Newswise — The Association for Research in Vision and Ophthalmology (ARVO) is pleased to announce its 2009 award recipients. Five individuals will be recognized at the ARVO Annual Meeting, May 3-7 in Fort Lauderdale, Fla.
The Proctor Medal: Joe G. HollyfieldThe Friedenwald: Award Samuel WuThe Mildred Weisenfeld Award for Excellence in Ophthalmology: Alan BirdThe Cogan Award: Marie BurnsThe Kupfer Award: Martin J. Steinbach
The Proctor MedalJoe G. Hollyfield of Cleveland Clinic Foundation is this year's Proctor Medal recipient. Dr. Hollyfield earned a PhD from the University of Texas at Austin and completed his postdoctoral research at the Hubrecht Laboratory in The Netherlands. His most recognized research at the Cleveland Clinic is on understanding the composition of drusen, the major risk factor for age-related macular degeneration. Dr. Hollyfield will present the Proctor Award Lecture at the ARVO Annual Meeting this May.
The Friedenwald AwardThe 2009 recipient is Samuel Wu of the Baylor College of Medicine. Dr. Wu received his PhD from Harvard University and completed his post doctorate fellowship at the University of California, Berkeley. Using his background as a physicist and his training in neuroscience, Wu has contributed precedent-setting research in retinal signaling process systems. Dr. Wu will present the Friedenwald Award Lecture at the ARVO Annual Meeting this May.
The Mildred Weisenfeld Award for Excellence in OphthalmologyThe 2009 recipient is Alan Bird of the University College London Institute of Ophthalmology for his multiple contributions to the treatment of retinal vascular disease and genetic and degenerative retinal disorders. Dr. Bird attended Guy's Hospital, University of London, where he received his medical degree in neurology and neurosurgery. He served as ophthalmic residency at Moorfields Eye Hospital in London and a one-year neurosurgery fellowship at Bascom Plamer Eye Institute. Dr. Bird will present the Weisenfeld Award Lecture at the ARVO Annual Meeting this May.
The Cogan AwardThe 2009 recipient is Marie Burns of the University of California, Davis. She received her PhD from Duke University and completed he postdoctoral work at Stanford University. Dr. Burns is continuing her investigation into the molecular mechanisms of phototransduction deactivation. Her future studies will seek to understand the mechanisms by which different G protein cascades yield signals of varying amplitudes and durations.
The Kupfer AwardThis year's recipient is Martin J. Steinbach of York University in Toronto, Ontario, for promoting vision research in Canada. Dr. Steinbach earned his PhD at the Massachusetts Institute of Technology and then joined the faculty at York University. He served on the ARVO Board and was also a Trustee. In1988, Dr. Steinbach along with Dr. Jean Real Brunette formed the Vision Health Research Council of Canada to unify Canadian vision research and the vision advocacy. Since then, Dr. Steinbach continues to make an impact on Canadian eye research by organizing conferences between health funding officials and vision science leaders.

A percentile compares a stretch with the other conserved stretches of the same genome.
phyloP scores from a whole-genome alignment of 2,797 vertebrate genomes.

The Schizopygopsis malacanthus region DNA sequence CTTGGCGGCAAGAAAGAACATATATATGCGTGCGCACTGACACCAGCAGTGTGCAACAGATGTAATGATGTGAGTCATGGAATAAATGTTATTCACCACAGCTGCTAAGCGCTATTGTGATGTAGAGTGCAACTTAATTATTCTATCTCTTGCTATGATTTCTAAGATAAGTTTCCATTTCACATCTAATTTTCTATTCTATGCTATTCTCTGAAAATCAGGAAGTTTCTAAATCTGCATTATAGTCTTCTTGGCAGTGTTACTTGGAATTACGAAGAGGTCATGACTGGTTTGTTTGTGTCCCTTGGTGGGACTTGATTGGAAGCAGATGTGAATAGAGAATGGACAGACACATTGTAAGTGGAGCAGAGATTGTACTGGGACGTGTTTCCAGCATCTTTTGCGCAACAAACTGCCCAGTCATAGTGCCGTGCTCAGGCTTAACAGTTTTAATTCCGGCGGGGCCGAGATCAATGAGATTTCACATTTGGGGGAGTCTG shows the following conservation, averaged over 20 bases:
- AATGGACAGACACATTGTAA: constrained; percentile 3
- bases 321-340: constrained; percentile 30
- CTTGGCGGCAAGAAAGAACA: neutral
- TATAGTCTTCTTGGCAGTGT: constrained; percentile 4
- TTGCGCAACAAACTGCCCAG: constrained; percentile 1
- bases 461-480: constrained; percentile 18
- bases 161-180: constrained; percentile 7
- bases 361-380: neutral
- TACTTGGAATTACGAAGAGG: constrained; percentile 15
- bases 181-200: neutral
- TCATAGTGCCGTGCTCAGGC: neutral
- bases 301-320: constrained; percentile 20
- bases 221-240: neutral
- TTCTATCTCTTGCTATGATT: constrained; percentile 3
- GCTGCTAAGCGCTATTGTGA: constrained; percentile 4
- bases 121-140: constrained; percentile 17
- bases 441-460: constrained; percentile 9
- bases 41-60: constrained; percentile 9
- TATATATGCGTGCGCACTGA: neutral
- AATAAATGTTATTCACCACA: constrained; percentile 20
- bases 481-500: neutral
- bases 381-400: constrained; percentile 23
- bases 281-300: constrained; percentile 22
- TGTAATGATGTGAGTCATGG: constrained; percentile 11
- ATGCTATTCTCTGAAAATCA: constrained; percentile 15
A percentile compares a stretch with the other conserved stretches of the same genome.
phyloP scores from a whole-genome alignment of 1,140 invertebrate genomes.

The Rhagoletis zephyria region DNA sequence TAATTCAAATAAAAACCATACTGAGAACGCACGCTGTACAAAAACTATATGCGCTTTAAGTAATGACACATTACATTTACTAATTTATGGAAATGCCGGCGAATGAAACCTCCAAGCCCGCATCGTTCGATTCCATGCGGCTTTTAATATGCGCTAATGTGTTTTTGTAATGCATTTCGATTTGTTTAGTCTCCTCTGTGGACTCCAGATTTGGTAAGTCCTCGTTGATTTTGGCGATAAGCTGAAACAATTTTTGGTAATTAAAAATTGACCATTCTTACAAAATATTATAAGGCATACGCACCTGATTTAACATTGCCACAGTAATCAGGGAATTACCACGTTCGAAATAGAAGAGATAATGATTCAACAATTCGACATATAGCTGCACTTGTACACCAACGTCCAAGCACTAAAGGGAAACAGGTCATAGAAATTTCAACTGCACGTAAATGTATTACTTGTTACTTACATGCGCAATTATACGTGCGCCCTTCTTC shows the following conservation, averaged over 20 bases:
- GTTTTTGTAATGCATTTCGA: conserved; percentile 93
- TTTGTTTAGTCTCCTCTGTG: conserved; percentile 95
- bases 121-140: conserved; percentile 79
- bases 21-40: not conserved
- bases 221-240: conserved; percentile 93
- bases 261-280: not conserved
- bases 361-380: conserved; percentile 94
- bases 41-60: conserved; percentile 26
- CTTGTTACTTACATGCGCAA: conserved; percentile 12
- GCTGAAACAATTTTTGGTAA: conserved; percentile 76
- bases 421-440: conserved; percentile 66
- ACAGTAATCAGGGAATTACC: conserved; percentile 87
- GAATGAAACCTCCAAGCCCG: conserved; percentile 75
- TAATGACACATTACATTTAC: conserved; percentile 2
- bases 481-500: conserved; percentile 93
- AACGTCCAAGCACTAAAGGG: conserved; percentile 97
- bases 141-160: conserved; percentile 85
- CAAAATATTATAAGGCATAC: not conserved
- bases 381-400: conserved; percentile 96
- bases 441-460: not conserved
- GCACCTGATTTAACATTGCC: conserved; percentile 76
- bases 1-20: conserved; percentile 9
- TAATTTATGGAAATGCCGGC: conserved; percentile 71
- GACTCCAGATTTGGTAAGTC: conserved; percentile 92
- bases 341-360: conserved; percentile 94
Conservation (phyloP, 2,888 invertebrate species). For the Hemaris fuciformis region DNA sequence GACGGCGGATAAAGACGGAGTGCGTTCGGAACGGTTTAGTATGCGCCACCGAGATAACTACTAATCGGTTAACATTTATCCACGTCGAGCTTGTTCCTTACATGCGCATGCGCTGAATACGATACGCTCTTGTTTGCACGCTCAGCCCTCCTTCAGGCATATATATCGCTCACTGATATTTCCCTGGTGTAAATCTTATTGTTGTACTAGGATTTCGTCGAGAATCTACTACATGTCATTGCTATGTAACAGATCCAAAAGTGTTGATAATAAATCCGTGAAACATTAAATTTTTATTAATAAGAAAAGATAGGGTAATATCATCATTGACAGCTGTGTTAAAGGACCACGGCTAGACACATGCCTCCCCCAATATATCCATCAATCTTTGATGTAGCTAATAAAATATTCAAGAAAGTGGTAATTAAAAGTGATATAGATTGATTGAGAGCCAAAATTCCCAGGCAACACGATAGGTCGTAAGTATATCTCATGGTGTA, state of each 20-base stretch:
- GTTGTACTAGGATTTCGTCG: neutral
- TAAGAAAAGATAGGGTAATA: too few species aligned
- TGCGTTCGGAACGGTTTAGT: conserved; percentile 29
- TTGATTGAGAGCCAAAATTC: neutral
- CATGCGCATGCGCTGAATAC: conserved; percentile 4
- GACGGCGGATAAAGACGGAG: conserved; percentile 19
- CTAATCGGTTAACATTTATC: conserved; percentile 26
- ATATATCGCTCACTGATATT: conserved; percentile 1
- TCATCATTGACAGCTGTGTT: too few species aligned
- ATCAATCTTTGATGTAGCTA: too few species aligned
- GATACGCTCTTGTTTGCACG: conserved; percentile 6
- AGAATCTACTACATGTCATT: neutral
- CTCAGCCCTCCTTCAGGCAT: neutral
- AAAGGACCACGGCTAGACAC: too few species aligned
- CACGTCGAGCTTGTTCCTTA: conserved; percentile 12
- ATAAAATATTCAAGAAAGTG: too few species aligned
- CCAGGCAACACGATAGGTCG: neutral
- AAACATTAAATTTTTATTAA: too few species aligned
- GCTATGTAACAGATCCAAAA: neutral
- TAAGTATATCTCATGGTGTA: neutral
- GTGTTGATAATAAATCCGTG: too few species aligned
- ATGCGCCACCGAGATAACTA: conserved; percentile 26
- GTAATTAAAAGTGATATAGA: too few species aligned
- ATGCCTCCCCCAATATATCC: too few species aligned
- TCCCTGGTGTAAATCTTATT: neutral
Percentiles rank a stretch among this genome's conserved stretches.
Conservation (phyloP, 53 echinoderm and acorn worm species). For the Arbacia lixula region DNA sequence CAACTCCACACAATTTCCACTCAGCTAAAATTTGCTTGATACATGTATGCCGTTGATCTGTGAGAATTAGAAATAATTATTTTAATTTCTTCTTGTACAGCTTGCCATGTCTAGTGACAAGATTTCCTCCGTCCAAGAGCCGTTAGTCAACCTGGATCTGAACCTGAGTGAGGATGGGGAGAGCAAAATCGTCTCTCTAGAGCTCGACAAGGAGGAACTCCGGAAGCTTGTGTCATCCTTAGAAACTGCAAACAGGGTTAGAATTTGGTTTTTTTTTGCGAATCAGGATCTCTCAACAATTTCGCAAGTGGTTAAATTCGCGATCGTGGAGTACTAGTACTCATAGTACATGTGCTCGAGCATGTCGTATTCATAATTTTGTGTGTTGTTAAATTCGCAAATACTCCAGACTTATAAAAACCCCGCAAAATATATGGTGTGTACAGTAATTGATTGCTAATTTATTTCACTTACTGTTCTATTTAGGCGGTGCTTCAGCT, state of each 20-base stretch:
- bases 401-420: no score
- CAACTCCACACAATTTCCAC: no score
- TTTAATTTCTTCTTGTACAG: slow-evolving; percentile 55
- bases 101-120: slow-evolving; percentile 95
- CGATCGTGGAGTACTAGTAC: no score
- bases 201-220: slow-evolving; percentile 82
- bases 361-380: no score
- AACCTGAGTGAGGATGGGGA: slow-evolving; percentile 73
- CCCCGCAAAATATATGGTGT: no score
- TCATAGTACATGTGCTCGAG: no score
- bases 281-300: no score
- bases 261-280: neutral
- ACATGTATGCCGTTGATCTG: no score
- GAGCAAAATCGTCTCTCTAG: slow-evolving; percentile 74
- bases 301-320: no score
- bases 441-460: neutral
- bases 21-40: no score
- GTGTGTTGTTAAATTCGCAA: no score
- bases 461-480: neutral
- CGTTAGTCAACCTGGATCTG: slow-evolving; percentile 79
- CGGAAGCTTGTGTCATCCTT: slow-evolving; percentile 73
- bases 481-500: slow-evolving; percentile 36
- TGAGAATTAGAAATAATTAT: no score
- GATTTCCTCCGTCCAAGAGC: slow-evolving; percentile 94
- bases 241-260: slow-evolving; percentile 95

About the awardsProctor Medal: Established in 1949 as a memorial to Dr. Francis I. Proctor, this award honors outstanding scientific research as applied to ophthalmology. It was the first ophthalmology-related award to honor non-clinicians in the field.
Friedenwald Award: Named for Dr. Jonas S. Friedenwald and established in 1957, the award recognizes exceptional scientific research as applied to ophthalmology. His pioneer studies on the pathogenesis of glaucoma, corneal wound healing and diseases of the retina laid the groundwork for future generations of investigators.
The Mildred Weisenfeld Award for Excellence in Ophthalmology: As a tribute to Mildred Weisenfeld's contributions to the field, including the founding of Fight for Sight in 1946, the Weisenfeld Award was established in 1986. The award is presented to an individual in recognition of distinguished scholarly contributions to the clinical practice of ophthalmology.
Cogan Award: Established in 1988 to commemorate Dr. David G. Cogan for his outstanding leadership and commitment to advancing the understanding of human eye disease, this award recognizes a researcher who is 40 years of age or younger, and who has made important contributions to research in ophthalmology or visual science.
Kupfer Award: Since 1993, Dr. Carl Kupfer's namesake award has honored individuals who have demonstrated distinguished public service on behalf of eye and vision research.
The Association for Research in Vision and Ophthalmology (ARVO) is the largest eye and vision research organization in the world. Members include some 12,500 eye and vision researchers from over 73 countries. The Association encourages and assists research, training, publication and dissemination of knowledge in vision and ophthalmology. For more information, visit www.arvo.org.